I suppose most of my readers will argue that self hosting is nice but can't compete with "cloud" services, I admit this is true. Companies put a lot of money to make great services to get customers and earn money, if their service were bad, they wouldn't exist long.
But not using open source and self hosting won't make alternatives to your service provider greater, you become part of the problem by feeding the system. For example, Google Mail GMAIL is now so big that they can decide which domain is allowed to reach them and which can't. It is such a problem that most small email servers can't send emails to Gmail without being treated as spam and we can't do anything to it, the more users they are, the less they care about other providers.
Great achievements can be done in open source federated services like Peertube, one can host videos on a Peertube instance and follow the local rules of the instance, while some other big companies could just disable your video because some automatic detection script found a piece of music or inappropriate picture.
Giving your data to a company and relying on their services make you lose your freedom. If you don't think it's true this is okay, freedom is a vague concept and it comes with various steps on a high scale.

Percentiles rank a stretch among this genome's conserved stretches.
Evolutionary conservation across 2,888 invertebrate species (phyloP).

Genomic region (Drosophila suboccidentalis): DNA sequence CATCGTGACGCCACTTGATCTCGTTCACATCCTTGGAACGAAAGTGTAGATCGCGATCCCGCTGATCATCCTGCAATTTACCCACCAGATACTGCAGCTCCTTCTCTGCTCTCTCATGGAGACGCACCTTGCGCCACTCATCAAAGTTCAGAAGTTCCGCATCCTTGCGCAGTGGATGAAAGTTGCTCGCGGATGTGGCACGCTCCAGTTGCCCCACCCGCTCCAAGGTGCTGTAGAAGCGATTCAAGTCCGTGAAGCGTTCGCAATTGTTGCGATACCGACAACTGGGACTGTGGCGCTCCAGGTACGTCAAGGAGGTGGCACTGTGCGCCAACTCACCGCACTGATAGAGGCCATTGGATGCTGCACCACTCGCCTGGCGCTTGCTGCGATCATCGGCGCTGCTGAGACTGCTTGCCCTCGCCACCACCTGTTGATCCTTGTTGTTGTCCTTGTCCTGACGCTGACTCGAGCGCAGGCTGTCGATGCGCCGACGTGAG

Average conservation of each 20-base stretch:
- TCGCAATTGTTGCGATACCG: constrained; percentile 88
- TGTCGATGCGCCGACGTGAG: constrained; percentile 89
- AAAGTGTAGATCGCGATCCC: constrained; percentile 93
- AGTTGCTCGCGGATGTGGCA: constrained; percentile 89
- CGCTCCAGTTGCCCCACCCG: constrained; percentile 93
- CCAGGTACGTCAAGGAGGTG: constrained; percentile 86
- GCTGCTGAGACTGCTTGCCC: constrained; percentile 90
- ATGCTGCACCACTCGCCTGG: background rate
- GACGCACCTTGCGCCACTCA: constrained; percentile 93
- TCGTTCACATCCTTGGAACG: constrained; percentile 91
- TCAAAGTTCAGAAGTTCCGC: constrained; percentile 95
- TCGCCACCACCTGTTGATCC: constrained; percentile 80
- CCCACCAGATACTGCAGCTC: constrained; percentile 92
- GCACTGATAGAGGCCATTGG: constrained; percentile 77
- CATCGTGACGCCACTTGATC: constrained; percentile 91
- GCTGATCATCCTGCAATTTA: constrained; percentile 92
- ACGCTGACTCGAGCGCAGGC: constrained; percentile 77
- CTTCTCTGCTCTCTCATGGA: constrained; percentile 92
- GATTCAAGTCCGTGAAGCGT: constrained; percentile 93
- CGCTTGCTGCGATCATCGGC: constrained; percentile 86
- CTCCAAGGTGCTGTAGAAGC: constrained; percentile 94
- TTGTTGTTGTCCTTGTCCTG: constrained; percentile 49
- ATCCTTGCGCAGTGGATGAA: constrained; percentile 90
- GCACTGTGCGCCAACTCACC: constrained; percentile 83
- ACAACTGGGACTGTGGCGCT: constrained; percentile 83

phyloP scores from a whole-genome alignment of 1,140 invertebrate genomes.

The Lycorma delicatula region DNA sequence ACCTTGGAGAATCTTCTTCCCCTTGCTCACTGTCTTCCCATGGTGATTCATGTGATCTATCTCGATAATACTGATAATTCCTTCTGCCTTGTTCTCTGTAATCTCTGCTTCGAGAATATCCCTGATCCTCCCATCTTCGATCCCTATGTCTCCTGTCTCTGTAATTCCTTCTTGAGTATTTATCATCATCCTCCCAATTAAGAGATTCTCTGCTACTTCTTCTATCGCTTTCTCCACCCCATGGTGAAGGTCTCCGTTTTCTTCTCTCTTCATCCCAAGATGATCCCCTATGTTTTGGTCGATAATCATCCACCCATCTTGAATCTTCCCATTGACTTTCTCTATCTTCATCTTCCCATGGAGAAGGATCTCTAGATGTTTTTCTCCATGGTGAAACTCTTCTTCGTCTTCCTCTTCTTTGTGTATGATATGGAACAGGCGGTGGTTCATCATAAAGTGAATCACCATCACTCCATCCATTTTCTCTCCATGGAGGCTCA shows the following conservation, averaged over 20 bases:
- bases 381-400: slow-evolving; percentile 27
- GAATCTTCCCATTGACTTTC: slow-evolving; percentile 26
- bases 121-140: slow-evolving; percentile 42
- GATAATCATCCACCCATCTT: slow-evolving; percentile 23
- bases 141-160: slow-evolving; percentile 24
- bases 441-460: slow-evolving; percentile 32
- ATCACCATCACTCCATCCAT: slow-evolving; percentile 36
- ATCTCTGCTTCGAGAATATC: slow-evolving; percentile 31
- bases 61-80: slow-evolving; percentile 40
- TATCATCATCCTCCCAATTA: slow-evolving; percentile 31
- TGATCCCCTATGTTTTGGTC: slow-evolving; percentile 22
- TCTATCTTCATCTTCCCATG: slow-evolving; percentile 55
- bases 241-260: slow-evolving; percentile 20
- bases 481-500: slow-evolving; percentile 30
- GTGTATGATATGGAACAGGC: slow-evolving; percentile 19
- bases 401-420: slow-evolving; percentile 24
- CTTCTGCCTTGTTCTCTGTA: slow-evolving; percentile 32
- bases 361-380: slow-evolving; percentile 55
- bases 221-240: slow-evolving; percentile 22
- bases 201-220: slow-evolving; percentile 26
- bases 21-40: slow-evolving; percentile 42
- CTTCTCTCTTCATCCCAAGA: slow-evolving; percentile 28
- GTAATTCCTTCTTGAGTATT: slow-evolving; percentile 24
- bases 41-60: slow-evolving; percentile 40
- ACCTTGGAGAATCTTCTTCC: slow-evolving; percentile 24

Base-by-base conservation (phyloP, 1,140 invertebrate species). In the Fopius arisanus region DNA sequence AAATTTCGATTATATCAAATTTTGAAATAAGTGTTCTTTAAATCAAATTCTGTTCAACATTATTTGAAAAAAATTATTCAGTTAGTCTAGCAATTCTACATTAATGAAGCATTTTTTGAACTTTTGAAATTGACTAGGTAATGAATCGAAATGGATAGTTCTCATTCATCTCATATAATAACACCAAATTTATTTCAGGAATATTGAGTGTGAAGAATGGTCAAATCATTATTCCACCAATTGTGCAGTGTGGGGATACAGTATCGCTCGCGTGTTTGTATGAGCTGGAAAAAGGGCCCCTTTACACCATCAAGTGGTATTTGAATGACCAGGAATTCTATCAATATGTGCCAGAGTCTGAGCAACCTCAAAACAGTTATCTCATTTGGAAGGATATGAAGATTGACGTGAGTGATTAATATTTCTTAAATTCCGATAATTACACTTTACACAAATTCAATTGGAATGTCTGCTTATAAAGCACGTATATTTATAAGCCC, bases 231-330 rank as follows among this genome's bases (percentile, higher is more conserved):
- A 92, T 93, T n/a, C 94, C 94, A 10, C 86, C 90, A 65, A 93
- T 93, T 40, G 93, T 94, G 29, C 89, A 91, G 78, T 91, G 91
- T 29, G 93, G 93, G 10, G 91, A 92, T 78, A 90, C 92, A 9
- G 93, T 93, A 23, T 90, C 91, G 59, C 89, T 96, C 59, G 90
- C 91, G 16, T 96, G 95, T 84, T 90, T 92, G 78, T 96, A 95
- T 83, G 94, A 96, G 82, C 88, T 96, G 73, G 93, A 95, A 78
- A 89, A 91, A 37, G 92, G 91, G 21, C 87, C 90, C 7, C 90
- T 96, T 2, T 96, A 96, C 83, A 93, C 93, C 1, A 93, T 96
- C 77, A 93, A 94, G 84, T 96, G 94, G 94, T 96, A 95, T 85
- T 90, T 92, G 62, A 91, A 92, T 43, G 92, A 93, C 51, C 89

# Tips for self hosting
Here are a few tips if you want to learn more about hosting your own services.
* ask people you trust if they want to participate, it's better to have more than only one person to manage servers.
* you don't need to be an IT professional, but you need to understand you will have to learn.
* backups are not a luxury, they are mandatory.
* asking (for contributing or as a requirement) for money is fine as long as you can justify why (a peertube server can be very expensive to run for example).
* people around usually throw old hardware, ask friends or relative if they have old unused hardware. You can easily repair "that old Windows laptop I replaced because wifi stopped working" and use it as a server.
* electricity usage must be considered but on the other hand, buying a brand new hardware to save 20W is not necessarily more ecological.
* some services such as email servers can't be hosted on most ISP connection due to specific requirements
* you will certainly need to buy a domain name
* redundancy is overkill most of the time, shit happens but in redundant servers shit happens twice more often
There is a Linux disribution dedicated to self hosting named "Yunohost" (Y U No Host) that make the task really easy and give you a beginner friendly interface to manage your own service.
I'm self hosting since I first understood running a web server was the only thing I required to have my own PHP forum 15 years ago. I mostly keep this blog alive to show and share my experiments, most of the time happening when playing with my self hosting servers.
I have a strong opinion on the subject, hosting your own services is a fantastic way to learn new skills or perfect them, but it's also important for freedom. In France we even have associative ISP and even if they are small, their existence force the big ISP companies to be transparent on their processes and interoperatibility.
If you disagree with me, this is fine.